The opinion of the court was delivered by: Irma E. Gonzalez, Chief Judge United States District Court
Order Denying Defendant Koch and Bragansa's Motions in Limine to Preclude Evidence Concerning Approval of Drug Orders by Non Physicians [Doc. Nos. 481 and 484]
Presently before the Court are the motions in limine of defendant Koch and defendant Bragansa to preclude evidence concerning approval of drug orders by non-physicians.*fn1 Following oral argument on the motion, the Court ordered the government to provide supplemental briefing regarding the admissibility and relevance of this evidence. The government has filed its supplemental response, and defendant Koch has filed a supplemental reply. Upon consideration of all the arguments, for the reasons explained below, the Court DENIES defendants' motions to preclude this evidence.
William Harrington and Todd Wurtzel (aka Sonny Gallo) recruited physicians into the Affpower organization. Every time a doctor reviewed a medical questionnaire, he or she received a fee from Affpower. Harrington and Wurtzel received a commission every time a doctor they recruited into Affpower reviewed a prescription. The government intends to introduce evidence at trial that Wurtzel approved between 300,000 and 400,000 customer orders himself by logging into the Affpower system as one of the doctors he recruited, accessing the customer orders, and approving them under the names of those doctors. Wurtzel, in fact, allegedly approved more than half of the prescriptions which form the basis of the counts of the Superseding Indictment. Defendants Koch and Bragansa move to exclude evidence that Wurtzel misappropriated the identities of the physicians in order to issue the prescriptions. Defendants argue the evidence is overly prejudicial and not relevant to any element of the offenses charged. Defendant Koch also argues the government failed to give defendants proper notice of its evidence or theory.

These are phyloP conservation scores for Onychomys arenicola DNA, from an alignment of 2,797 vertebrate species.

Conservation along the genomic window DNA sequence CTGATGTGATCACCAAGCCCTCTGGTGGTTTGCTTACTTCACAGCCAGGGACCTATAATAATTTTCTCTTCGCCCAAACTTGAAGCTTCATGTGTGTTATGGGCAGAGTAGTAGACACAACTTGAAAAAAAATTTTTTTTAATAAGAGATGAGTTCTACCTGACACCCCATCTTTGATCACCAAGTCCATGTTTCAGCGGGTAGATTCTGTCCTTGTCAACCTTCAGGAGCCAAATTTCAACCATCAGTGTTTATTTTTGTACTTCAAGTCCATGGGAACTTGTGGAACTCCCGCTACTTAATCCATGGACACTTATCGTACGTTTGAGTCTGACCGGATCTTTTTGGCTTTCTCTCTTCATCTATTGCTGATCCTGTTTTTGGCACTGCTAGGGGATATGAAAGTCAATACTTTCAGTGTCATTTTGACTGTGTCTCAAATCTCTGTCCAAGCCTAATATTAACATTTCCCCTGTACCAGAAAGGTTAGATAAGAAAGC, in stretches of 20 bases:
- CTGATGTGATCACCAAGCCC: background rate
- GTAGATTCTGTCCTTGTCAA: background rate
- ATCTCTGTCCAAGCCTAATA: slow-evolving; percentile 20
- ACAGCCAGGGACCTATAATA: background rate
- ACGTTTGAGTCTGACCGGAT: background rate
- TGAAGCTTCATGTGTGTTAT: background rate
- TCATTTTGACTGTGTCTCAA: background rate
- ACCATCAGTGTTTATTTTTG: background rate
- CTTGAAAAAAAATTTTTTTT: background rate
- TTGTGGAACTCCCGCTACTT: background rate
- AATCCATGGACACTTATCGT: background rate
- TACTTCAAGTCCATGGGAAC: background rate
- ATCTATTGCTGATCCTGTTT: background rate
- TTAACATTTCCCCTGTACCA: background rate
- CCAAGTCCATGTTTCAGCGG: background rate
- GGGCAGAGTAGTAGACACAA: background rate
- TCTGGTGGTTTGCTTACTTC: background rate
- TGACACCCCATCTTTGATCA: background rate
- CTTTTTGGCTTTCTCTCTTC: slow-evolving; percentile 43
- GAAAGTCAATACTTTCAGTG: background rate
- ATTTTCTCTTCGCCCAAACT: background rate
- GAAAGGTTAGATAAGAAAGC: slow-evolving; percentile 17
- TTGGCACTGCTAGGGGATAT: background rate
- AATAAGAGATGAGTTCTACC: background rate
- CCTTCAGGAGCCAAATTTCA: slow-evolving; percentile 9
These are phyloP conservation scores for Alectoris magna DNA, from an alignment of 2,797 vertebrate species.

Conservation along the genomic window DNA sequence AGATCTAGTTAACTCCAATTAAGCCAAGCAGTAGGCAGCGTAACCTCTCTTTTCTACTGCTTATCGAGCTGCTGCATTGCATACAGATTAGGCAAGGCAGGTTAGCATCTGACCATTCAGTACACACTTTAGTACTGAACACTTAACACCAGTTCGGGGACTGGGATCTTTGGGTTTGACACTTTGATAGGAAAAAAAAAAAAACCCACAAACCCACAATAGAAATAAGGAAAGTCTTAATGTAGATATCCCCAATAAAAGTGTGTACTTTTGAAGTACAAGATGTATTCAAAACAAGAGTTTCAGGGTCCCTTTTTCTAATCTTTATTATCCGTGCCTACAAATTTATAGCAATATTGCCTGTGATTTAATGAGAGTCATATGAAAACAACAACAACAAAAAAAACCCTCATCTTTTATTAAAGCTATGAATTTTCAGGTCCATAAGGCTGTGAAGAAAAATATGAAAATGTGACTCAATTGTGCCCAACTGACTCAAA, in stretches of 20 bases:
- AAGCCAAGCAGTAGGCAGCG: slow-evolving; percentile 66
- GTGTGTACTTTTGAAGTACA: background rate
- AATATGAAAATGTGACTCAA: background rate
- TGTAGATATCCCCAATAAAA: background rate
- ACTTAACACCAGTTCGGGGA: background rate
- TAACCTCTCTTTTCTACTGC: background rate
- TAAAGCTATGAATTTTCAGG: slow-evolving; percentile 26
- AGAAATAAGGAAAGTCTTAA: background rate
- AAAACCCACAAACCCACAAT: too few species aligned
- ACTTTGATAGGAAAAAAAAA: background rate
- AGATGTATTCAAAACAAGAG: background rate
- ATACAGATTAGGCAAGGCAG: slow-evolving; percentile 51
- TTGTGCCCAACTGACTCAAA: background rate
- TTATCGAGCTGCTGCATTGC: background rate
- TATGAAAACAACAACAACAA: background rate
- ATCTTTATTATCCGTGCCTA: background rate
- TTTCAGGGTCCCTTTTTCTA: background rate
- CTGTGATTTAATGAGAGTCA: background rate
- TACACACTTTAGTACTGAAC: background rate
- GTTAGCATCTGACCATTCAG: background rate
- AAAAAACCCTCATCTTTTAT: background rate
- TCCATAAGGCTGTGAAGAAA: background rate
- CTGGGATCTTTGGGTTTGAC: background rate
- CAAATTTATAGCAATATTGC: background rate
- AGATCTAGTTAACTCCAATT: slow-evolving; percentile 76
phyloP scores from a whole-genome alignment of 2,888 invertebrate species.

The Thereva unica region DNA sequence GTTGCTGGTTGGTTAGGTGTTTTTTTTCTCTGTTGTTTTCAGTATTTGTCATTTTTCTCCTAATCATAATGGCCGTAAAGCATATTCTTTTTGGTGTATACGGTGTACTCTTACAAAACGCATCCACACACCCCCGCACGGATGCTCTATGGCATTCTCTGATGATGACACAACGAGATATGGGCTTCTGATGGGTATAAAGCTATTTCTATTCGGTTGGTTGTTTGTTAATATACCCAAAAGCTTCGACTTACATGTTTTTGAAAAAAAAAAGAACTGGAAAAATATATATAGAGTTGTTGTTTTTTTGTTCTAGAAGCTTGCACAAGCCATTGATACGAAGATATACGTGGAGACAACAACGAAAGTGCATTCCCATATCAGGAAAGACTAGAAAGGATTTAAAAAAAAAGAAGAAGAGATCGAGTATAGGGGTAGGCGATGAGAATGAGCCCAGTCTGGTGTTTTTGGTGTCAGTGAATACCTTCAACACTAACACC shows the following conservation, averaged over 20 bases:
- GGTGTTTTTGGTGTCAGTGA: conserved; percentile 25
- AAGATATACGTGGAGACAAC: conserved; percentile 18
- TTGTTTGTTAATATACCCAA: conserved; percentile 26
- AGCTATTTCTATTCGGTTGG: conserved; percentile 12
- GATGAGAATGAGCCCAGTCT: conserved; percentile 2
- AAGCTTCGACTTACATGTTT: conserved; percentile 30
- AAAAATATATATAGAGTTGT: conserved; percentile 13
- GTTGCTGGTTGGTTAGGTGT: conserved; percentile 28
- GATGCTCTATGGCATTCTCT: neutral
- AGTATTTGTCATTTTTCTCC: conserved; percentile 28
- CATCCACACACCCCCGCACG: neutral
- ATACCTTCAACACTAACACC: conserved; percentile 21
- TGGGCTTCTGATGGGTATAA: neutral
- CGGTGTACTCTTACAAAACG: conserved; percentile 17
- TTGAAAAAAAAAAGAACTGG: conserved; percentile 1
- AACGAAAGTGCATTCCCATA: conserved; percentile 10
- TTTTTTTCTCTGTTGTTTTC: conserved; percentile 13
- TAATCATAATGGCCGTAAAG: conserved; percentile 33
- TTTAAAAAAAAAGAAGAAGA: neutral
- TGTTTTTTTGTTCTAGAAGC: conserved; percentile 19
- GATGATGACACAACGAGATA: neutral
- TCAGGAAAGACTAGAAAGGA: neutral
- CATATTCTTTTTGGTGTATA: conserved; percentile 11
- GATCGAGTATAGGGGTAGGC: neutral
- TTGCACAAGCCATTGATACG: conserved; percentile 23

As an initial matter, the Court finds the government provided defendants ample notice with regard to the evidence of Wurtzel's misappropriation and its relevance to the crimes charged in the Superseding Indictment. The original Indictment in this case, in summarizing Affpower's order approval process, alleged that "[i]n some cases, a member of the Affpower enterprise who was not a medical doctor misappropriated the identity of a licensed physician, and approved customer orders and issued prescriptions using that physician's name and registration." Furthermore, in June of 2008 the government produced Wurtzel's plea agreement, which included the following statement in the factual proffer:
In addition, defendant approved between 300,000 and 400,000 customer orders himself by logging into the Affpower system as either Dr. Elizabeth Concepcion, Dr. Robert Sawicki, Dr. Robert Sqitiashvilli, or Dr. Lous Tsarouhas, accessing the customer orders and approving them under the names of those doctors. In these instances, there was no physician involvement in the Affpower approval and sale of prescription pharmaceuticals....
Finally, the Superseding Indictment alleges that "[i]n approximately one-half of all of Affpower's prescription pharmaceutical orders, a member of the Affpower enterprise who was not a medical doctor misappropriated the identity of a licensed physician, approved customer orders, and issued 'prescriptions' using that physician's name and registration." The government provided ample notice of this theory and evidence in support.